Posts in the Photography Gear category
The ongoing search for a practical, good looking and discreet camera bag recently led me to this nifty number from the very smart folks at Think Tank. The Retrospective bag is specifically designed to blend in with the crowd and remain inconspicuous in any situation – perfect for travel. But just because it looks basic doesn’t mean it isn’t full of features. It can fit a DSLR with a couple of lenses or a Micro Four Thirds system (like the Olympus Pen pictured here) and has heaps of other space for bits and pieces. Think Tank are rapidly encroaching on the professional camera bag market too – keep an eye on them!
If you haven’t already noticed, the search for the perfect camera bag is a slight preoccupation here at Skip Town. That elusive mix of style, practicality and discretion is something we’re always keeping an eye out for. This Mt. Rainer Designs camera bag, spied over at Inventory, may not check all of the boxes (I want one that I can fit other, regular, stuff into while travelling) yet it’s nineties-style charm is still working for me.
Here is an idea that is so simply practical and obvious that I wonder why it didn’t exist earlier. It’s a protective bag for your camera gear that can be inserted into your regular bag. The kind folk at Photojojo put me onto it after I featured their Sloop bag in my camera bag round-up a little while back. Check it out here.
Just spied this super stylish wooden tripod over at Wired. While we’d never suggest that this would make a travel-friendly accessory, I couldn’t help but want to share it with you.
Apparently they’ve been in production for 100 years! Makes me think of old time expeditions, like this amazing collection of Antarctic shots by Bernard Kalb, Walter Sullivan and Allyn Baum. Taken in 1955, they were unearthed only recently by the New York Times. Just incredible!
Two above by Walter Sullivan
Skip Town’s favourite photography magazine, The British Journal of Photography, has just posted a great video of the highly anticipated Fujifilm Finepix X100. We are very excited about the release of this camera as it looks like a perfect fusion of compact and DSLR cameras, plus it has a beautiful vintage-look design.
Some observations from the video;
The optical viewfinder: This will be fantastic for use in bright conditions as an alternative to the LCD screen. I love my Olympus Pen but find using the LCD screen in broad daylight can be rather tricky (note: external viewfinders are available for Pens).
The quality: Seeing it being held by the beardy fellow shows the size and build – it looks robust, solid and very compact. The aperture ring and shutter dial look well made and easy to use.
The fixed lens: We love fixed lenses, not only for their superior image quality but also because you’ll come home with a cohesive series of images.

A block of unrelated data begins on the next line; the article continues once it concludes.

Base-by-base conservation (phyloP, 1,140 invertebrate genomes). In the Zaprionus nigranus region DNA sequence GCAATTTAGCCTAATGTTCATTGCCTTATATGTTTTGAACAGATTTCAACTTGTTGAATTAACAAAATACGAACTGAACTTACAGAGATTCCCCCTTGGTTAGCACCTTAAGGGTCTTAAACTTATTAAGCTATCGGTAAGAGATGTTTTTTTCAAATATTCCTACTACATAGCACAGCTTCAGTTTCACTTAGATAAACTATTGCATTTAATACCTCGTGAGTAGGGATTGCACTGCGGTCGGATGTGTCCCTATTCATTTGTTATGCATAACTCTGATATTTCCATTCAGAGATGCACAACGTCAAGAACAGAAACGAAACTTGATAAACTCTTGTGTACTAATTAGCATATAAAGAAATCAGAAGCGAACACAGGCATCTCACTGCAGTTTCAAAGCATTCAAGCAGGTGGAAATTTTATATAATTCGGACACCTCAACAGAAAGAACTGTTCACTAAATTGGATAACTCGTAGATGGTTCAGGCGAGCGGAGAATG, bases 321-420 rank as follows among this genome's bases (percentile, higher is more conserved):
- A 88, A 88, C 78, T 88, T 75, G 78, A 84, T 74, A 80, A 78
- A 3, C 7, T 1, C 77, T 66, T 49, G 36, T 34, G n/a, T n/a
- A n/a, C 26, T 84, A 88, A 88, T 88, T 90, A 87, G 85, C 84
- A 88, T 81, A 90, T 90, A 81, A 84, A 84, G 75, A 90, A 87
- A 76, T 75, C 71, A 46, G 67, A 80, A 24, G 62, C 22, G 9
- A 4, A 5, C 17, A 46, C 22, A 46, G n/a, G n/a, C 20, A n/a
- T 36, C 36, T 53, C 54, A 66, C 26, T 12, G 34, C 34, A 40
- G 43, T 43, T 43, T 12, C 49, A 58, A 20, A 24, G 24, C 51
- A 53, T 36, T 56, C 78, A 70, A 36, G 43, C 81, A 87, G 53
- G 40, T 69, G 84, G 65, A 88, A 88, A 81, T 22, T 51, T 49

I did something silly a couple of years ago when I was traveling with my old digital SLR.
I’d been on the go for three months by this stage and had staunchly refused to use a camera bag, instead stashing my camera in my shoulder bag along with wallet, snacks and god knows what else. So anyway, on this day I’m in the cliff-top village of Oia on Santorini, waiting to watch the famously beautiful sunset, when my camera dies. Dead.
I know – I had it coming! But there were several reasons for my neglect, some of which were more sensible than others. Firstly, if you’ve got anything bigger than a compact camera, the usual cases are quite bulky which means you end up carrying two day bags instead of one. Secondly, they’re very recognisable as camera bags and depending where you are it may not be a good idea to advertise the fact that you’re carrying expensive gear. Thirdly, *shame* camera bags are usually so ugly!
I’ve since learned my lesson, but I still don’t like big camera bags. I currently use an Olympus Pen which I carry in one of those snug leather cases, so I can still fit it in my shoulder bag. But if you’re a digital SLR user and want to fit everything (camera gear plus personal stuff) into a stylish but protective bag while traveling, here are some ideas.
For the ladies;
Man I love these! Emera do classic designs, with quilted and canvas styles available.
If you like a bit more colour, check out the Epiphanie range featuring such styles as the ‘Clover’ below.
The Cloak camera bag suits those stealth shooters who don’t want to miss a thing – it doesn’t have a base which means you can shoot out the bottom! Okay, so you can’t fit anything else inside, but it’s still very cool.
The reliable folk at Photojojo have designed their own camera bag – the SLR Sloop.
But for something more utilitarian, try the Incognito camera bag from Courierware.
And for the record, I did get a few nice shots before the ‘incident’. Here’s one.